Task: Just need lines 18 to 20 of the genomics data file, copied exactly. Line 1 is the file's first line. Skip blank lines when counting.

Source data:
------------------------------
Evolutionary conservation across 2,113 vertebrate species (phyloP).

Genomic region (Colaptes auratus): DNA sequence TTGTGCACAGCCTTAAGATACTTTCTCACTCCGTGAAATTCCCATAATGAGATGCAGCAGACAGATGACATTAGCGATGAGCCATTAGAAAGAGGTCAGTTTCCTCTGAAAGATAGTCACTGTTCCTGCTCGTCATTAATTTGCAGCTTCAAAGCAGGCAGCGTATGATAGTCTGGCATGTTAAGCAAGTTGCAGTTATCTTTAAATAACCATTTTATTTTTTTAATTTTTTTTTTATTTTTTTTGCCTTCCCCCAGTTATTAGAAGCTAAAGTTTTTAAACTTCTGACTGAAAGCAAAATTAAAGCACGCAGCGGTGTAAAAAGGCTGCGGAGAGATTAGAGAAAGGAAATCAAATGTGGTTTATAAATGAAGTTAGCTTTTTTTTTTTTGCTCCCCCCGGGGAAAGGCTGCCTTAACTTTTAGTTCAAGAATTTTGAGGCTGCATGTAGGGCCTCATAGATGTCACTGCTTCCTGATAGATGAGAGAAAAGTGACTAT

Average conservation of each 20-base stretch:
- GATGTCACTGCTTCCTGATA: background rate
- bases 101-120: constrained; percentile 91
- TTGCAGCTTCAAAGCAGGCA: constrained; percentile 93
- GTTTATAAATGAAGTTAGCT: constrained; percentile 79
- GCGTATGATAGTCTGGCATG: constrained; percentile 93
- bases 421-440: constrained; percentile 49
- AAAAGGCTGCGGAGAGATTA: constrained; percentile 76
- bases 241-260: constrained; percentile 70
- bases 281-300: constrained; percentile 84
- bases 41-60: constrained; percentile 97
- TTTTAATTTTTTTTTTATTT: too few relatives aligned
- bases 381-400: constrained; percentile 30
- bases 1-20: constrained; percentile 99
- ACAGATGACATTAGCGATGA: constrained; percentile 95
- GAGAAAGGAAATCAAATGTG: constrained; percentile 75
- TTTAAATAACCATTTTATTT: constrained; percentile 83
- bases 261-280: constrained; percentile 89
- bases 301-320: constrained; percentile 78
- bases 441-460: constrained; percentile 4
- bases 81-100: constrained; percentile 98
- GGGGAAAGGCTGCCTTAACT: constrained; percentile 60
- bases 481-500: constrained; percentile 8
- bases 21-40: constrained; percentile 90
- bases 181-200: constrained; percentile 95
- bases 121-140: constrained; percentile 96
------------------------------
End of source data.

- GAGAAAGGAAATCAAATGTG: constrained; percentile 75
- TTTAAATAACCATTTTATTT: constrained; percentile 83
- bases 261-280: constrained; percentile 89